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Brasilia, Brazil

General Information

Regions of Interest

Brazil is the fifth largest country on earth. It is divided into five regions, mainly drawn around state lines, but they also more or less follow natural, economic and cultural borderlines.
NORTH ‑ the Amazon, the rain forest and frontier life.
NORTHEAST ‑ a strong black culture mingles with early Iberic folklore and Indigenous traditions. This is often considered the country's most beautiful coastline.
CENTRAL WEST ‑ the Pantanal Wetlands, young cities and the Federal District, with its modernist architecture.
SOUTHEAST ‑ the cosmopolitan heart of the country. São Paulo and Rio de Janeiro are the largest cities of the country and the economic and industrial hubs.
SOUTH ‑ a land of valleys and pampas where a strong gaucho culture meets European influences.

Historic Sites

Many cities have reminders of Brazil's colonial past, with churches, monasteries, forts, and other structures still intact. Some of the most concentrated and best‑preserved colonial buildings can be found in old gold‑mining towns such as Ouro Preto, but many other cities such as Rio de Janeiro, Petrópolis, Salvador and Goiânia have quite significant colonial centers as well.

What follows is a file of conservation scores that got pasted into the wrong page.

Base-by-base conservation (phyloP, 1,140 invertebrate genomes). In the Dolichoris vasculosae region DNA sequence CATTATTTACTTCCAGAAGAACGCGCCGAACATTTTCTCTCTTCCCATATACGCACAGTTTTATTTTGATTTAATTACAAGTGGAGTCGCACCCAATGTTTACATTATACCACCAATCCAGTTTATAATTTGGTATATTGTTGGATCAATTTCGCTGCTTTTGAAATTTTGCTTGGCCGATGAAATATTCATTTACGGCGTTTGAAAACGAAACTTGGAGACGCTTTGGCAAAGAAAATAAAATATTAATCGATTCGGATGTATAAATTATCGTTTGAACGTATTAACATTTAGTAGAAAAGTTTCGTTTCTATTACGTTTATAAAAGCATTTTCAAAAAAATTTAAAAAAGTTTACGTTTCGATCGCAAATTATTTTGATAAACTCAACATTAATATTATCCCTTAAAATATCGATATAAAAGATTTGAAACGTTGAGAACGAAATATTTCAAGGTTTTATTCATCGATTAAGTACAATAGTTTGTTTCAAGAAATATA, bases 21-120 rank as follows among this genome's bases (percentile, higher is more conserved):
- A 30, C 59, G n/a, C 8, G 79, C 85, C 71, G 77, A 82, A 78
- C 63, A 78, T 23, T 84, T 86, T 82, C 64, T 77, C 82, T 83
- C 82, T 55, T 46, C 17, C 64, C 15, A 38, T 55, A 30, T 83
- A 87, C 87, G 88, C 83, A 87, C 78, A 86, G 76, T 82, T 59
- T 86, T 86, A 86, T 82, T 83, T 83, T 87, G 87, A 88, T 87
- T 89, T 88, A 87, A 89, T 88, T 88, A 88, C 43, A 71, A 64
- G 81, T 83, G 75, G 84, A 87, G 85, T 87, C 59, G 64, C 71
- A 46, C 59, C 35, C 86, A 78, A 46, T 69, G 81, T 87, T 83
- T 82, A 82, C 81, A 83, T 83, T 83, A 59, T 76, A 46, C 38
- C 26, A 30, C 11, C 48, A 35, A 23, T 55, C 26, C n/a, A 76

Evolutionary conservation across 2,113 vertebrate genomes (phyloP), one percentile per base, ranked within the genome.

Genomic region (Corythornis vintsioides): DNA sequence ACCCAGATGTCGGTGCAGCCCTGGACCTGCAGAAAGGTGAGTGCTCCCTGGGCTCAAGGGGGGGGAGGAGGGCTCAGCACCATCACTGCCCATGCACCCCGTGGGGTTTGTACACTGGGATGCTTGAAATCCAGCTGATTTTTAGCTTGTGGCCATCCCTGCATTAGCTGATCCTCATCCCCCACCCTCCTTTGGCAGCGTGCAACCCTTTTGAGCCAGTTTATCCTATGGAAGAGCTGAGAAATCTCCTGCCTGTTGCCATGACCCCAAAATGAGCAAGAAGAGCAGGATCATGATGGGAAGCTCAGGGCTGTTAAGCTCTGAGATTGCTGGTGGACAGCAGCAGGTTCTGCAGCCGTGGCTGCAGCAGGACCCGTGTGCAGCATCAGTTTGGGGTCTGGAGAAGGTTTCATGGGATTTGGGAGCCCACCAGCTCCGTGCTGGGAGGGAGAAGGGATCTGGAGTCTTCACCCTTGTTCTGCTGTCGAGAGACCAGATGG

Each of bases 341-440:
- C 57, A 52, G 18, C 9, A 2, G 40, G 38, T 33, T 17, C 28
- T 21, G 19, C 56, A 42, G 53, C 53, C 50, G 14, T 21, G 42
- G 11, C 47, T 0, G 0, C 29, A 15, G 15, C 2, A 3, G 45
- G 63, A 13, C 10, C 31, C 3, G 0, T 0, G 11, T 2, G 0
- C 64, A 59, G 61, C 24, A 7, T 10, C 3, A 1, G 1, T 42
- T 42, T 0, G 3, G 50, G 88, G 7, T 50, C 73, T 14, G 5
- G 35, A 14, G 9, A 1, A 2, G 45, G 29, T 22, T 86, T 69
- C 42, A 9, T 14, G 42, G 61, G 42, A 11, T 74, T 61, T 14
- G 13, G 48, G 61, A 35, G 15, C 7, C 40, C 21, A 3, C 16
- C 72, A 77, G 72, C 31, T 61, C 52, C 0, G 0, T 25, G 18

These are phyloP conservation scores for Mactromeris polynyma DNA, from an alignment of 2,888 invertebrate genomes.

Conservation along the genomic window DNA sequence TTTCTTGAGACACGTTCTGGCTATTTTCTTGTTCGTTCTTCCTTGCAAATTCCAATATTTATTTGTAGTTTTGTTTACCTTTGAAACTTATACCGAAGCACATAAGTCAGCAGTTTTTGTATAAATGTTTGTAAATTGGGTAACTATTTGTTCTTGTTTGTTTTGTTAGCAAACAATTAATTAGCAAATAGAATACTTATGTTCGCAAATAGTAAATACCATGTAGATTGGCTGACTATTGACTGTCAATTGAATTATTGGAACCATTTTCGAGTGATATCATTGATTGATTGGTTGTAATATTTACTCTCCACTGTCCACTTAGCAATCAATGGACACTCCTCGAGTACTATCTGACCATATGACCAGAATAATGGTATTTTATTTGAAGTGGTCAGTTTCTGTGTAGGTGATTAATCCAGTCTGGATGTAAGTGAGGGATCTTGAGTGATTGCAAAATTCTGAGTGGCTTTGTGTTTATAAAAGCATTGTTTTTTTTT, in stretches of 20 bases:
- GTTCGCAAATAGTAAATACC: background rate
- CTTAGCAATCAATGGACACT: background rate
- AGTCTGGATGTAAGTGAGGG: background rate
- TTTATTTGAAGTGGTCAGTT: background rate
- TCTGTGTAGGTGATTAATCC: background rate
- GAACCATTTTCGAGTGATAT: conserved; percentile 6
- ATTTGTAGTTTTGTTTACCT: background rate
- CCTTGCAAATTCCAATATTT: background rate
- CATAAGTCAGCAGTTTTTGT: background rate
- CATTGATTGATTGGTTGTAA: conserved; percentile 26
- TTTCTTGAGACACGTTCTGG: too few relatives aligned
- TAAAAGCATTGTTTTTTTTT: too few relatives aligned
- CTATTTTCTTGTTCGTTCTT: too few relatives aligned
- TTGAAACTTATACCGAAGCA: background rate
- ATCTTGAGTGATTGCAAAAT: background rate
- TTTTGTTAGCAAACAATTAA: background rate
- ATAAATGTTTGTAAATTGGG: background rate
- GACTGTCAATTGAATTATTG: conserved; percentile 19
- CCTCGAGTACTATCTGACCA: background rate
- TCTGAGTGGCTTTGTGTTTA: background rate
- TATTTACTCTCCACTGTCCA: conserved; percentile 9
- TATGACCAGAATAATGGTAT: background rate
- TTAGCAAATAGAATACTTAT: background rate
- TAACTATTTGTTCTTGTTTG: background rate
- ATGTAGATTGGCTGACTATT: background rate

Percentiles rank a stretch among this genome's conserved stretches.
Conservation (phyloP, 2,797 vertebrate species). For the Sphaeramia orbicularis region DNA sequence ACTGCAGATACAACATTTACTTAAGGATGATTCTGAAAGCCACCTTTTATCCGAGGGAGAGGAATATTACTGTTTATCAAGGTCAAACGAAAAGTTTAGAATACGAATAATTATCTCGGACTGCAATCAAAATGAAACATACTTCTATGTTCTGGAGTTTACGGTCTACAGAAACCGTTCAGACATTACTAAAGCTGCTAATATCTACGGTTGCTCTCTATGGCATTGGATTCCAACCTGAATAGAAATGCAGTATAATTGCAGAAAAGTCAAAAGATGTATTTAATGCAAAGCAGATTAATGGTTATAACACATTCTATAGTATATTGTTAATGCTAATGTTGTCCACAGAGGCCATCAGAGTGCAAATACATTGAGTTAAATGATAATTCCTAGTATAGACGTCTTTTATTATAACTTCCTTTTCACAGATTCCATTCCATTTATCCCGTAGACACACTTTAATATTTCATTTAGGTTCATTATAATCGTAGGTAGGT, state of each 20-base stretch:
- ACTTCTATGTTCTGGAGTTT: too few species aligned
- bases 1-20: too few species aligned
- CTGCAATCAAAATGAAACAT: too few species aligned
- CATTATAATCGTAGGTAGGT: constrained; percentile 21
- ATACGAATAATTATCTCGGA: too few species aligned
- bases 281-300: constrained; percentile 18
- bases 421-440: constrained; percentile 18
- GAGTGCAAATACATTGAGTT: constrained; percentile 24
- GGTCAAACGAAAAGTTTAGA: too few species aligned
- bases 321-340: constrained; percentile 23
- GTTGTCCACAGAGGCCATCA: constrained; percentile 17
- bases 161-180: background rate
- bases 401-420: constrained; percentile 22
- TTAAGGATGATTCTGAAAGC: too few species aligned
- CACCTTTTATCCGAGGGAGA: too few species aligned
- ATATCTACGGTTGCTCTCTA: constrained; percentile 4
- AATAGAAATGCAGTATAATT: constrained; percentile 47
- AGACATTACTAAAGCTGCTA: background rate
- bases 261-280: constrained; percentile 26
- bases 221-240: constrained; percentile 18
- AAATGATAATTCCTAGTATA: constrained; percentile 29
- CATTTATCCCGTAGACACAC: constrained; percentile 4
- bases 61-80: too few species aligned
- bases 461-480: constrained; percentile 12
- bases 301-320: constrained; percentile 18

Similar to the rest of Latin America, hand‑crafted jewelry can be found anywhere. But precious stones are the main shopping attraction. In regions that are largely populated by Afro‑Brazilians you'll find more African‑influenced souvenirs, including black dolls. Havaianas sandals are also affordable in Brazil and supermarkets are often the best place to buy them. A Brazilian woven cotton hammock is a nice, functional purchase as well. Shopping Malls are in all metropolitan cities.


Brazil's cuisine is as varied as its geography and culture. While there are some quite unique dishes of regional origin, many dishes were brought by overseas immigrants and have been adapted to local tastes through the generations. Brazil's national dish is the Feijoada, a hearty stew made of black beans, various pork and beef. It's served with rice, garnished with collard greens and sliced oranges. It's not served in every restaurant but it is typically offer it on Wednesdays and Saturdays. Don't eat too much feijoada the first time ‑ this is a heavy dish! Most popular is the Churrasco a Brazilian barbecue, and is usually served "rodizio" or "espeto corrido" (all‑you‑can‑eat).